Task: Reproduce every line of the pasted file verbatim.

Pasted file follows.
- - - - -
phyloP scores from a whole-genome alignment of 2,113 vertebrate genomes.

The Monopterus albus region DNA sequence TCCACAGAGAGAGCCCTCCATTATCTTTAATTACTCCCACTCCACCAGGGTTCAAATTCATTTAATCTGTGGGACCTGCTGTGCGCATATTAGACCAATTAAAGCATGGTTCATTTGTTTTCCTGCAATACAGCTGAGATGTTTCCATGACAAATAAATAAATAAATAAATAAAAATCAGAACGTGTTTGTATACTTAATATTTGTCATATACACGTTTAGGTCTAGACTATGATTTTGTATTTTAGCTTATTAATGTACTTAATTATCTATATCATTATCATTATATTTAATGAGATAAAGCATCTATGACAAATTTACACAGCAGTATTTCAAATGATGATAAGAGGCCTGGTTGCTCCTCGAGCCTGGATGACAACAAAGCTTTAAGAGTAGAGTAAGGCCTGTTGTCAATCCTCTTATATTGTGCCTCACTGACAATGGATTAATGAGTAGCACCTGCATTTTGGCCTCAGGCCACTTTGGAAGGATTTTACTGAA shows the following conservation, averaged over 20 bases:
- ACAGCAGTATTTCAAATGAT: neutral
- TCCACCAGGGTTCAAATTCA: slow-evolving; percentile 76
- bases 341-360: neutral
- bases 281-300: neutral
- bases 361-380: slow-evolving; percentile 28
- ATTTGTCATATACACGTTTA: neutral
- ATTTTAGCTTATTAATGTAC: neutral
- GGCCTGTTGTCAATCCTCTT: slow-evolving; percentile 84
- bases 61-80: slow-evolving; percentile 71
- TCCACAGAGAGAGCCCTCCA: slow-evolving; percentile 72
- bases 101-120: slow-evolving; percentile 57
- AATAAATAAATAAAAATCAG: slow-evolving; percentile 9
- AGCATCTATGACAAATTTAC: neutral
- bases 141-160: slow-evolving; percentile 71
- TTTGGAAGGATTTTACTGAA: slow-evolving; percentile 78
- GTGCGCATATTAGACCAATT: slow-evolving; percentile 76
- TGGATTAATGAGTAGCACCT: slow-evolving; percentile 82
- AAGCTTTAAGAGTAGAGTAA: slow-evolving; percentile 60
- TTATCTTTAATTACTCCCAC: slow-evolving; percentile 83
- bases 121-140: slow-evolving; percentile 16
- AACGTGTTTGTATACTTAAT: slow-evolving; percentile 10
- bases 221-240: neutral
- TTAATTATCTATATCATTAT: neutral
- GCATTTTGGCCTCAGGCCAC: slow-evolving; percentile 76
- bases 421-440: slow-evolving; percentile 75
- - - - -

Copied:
phyloP scores from a whole-genome alignment of 2,113 vertebrate genomes.

The Monopterus albus region DNA sequence TCCACAGAGAGAGCCCTCCATTATCTTTAATTACTCCCACTCCACCAGGGTTCAAATTCATTTAATCTGTGGGACCTGCTGTGCGCATATTAGACCAATTAAAGCATGGTTCATTTGTTTTCCTGCAATACAGCTGAGATGTTTCCATGACAAATAAATAAATAAATAAATAAAAATCAGAACGTGTTTGTATACTTAATATTTGTCATATACACGTTTAGGTCTAGACTATGATTTTGTATTTTAGCTTATTAATGTACTTAATTATCTATATCATTATCATTATATTTAATGAGATAAAGCATCTATGACAAATTTACACAGCAGTATTTCAAATGATGATAAGAGGCCTGGTTGCTCCTCGAGCCTGGATGACAACAAAGCTTTAAGAGTAGAGTAAGGCCTGTTGTCAATCCTCTTATATTGTGCCTCACTGACAATGGATTAATGAGTAGCACCTGCATTTTGGCCTCAGGCCACTTTGGAAGGATTTTACTGAA shows the following conservation, averaged over 20 bases:
- ACAGCAGTATTTCAAATGAT: neutral
- TCCACCAGGGTTCAAATTCA: slow-evolving; percentile 76
- bases 341-360: neutral
- bases 281-300: neutral
- bases 361-380: slow-evolving; percentile 28
- ATTTGTCATATACACGTTTA: neutral
- ATTTTAGCTTATTAATGTAC: neutral
- GGCCTGTTGTCAATCCTCTT: slow-evolving; percentile 84
- bases 61-80: slow-evolving; percentile 71
- TCCACAGAGAGAGCCCTCCA: slow-evolving; percentile 72
- bases 101-120: slow-evolving; percentile 57
- AATAAATAAATAAAAATCAG: slow-evolving; percentile 9
- AGCATCTATGACAAATTTAC: neutral
- bases 141-160: slow-evolving; percentile 71
- TTTGGAAGGATTTTACTGAA: slow-evolving; percentile 78
- GTGCGCATATTAGACCAATT: slow-evolving; percentile 76
- TGGATTAATGAGTAGCACCT: slow-evolving; percentile 82
- AAGCTTTAAGAGTAGAGTAA: slow-evolving; percentile 60
- TTATCTTTAATTACTCCCAC: slow-evolving; percentile 83
- bases 121-140: slow-evolving; percentile 16
- AACGTGTTTGTATACTTAAT: slow-evolving; percentile 10
- bases 221-240: neutral
- TTAATTATCTATATCATTAT: neutral
- GCATTTTGGCCTCAGGCCAC: slow-evolving; percentile 76
- bases 421-440: slow-evolving; percentile 75